Development of a Virtual Reality Electrosurgery Skills Trainer(VEST(c)) to Supplement FUSE

Brian F Allen, PhD, Jaisa Olasky, MD, Hussna Wakily, Daniel B Jones, MD, MS, Suvranu De, ScD, Steven Schwaitzberg, MD. Rensselaer Polytechnic Institute, Harvard Medical School.

Objective of the technology

The Virtual Electrosurgical Skills Trainer (VEST) applies the malleable tools of virtual reality and physical simulation to create a guided, safe, interactive platform to teach the principles of electrosurgery.  The aim of VEST is to complement the emerging didactic curriculum of the Fundamental Use of Surgical Energy (FUSE) program, with highly immersive, hands-on training.

Description of the technology

The VEST simulator provides true three-dimensional display of the virtual tissue and electrode.  The user wears polarized glasses with small retro-reflective markers.  These glasses allow the user’s eyes to be tracked over six-degrees of freedom.  The simulator is then able to draw the virtual scene correctly for the user’s eye position.

A small stylus controls the virtual electrosurgical tool, with motions of the hand-held stylus reflected one-to-one to the virtual electrosurgical pencil.  A small button on the stylus allows the user to activate the ESU, in a manner analogous to standard ES pencils.

Building on the results of a recent survey of members of the FUSE Task Force, as well as the physical and electrical properties of various tissues the VEST simulator aims to teach a cognitive understanding and a hands-on intuition to  generate common tissue effects of monopolar electrosurgery.  The interactive software guides the user to perform basic functions, including selecting a proper ESU mode (e.g., “Cut” or “Coag”), selecting an appropriate power level, choosing the proper electrode tip (e.g., needle or spatula).  Performance of these basic functions leads the user through proper performance of identified common electrosurgical tasks, such as fulguration and dissection.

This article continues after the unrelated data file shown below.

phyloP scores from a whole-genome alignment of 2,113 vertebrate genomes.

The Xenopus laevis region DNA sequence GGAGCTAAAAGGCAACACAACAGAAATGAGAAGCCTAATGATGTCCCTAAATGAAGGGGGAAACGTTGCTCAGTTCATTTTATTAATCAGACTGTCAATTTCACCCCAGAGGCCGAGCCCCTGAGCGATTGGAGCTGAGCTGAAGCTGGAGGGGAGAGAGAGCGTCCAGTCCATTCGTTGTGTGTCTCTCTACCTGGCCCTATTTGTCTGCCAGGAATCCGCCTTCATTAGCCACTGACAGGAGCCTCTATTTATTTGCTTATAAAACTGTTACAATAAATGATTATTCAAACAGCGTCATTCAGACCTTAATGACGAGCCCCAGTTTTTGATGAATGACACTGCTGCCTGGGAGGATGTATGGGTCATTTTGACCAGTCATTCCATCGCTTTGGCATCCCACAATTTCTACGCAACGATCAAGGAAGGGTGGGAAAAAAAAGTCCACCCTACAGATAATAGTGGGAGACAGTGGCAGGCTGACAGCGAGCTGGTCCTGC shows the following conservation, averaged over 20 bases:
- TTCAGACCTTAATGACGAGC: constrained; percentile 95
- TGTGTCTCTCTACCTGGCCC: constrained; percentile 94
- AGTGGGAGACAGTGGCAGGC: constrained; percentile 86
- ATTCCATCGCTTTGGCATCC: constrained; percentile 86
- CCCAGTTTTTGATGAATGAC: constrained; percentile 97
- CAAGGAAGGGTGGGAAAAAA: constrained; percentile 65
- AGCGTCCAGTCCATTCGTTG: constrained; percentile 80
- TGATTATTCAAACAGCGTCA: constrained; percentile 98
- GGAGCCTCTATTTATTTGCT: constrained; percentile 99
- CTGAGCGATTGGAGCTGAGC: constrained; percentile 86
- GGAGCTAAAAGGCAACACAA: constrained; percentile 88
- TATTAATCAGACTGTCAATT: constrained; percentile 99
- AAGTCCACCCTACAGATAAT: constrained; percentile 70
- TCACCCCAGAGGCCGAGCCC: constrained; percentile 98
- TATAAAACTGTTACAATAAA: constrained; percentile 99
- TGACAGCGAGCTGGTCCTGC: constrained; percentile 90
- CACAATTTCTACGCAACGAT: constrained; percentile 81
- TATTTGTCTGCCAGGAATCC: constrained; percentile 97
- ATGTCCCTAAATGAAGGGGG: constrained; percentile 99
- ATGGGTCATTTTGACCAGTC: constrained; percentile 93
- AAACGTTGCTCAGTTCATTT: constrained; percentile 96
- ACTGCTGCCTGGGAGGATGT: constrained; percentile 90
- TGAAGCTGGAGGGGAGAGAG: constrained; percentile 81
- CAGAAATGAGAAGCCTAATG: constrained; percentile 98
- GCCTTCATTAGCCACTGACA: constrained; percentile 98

The electrical and thermal effects of the applied current to the tissue are physically simulated, with distinct tissue phases of unaffected, desiccated, charred and vaporized.  Vaporizing tissue also emits smoke particulates.

In addition to the held stylus, a touch-screen interface (using an iPad mini) allows the user to specify electrosurgical unit (ESU) settings, such as power levels and mode. Tissue effects are simulated with these settings.

Pilot testing indicated that tactile feedback is essential for the targeted electrosurgical tasks.  A passive tactile feedback system was added though a physical tissue phantom.  The phantom was selected for appropriate surface friction and deformation properties and can be substituted to mimic different tissue types.  The user’s stylus contacts the tissue phantom at precisely the point where the virtual electrode contacts the virtual simulated tissue surface.  With this setup, tactile feedback is supported without cumbersome and expensive active haptic devices (see figure).  The addition of a trocar (not shown) allows laparoscopic instruments to be simulated as well.


Conclusions/Future Directions

The VEST simulator provides a means of communicating the abstract fundamentals of electrosurgery through a compelling, hands-on experience.  Computer-based simulation provides a mechanism for guided interaction, direct instruction, immediate feedback and passive information display, these factors are ideal for imparting the combination of didactic and experiential learning that is essential to electrosurgery.



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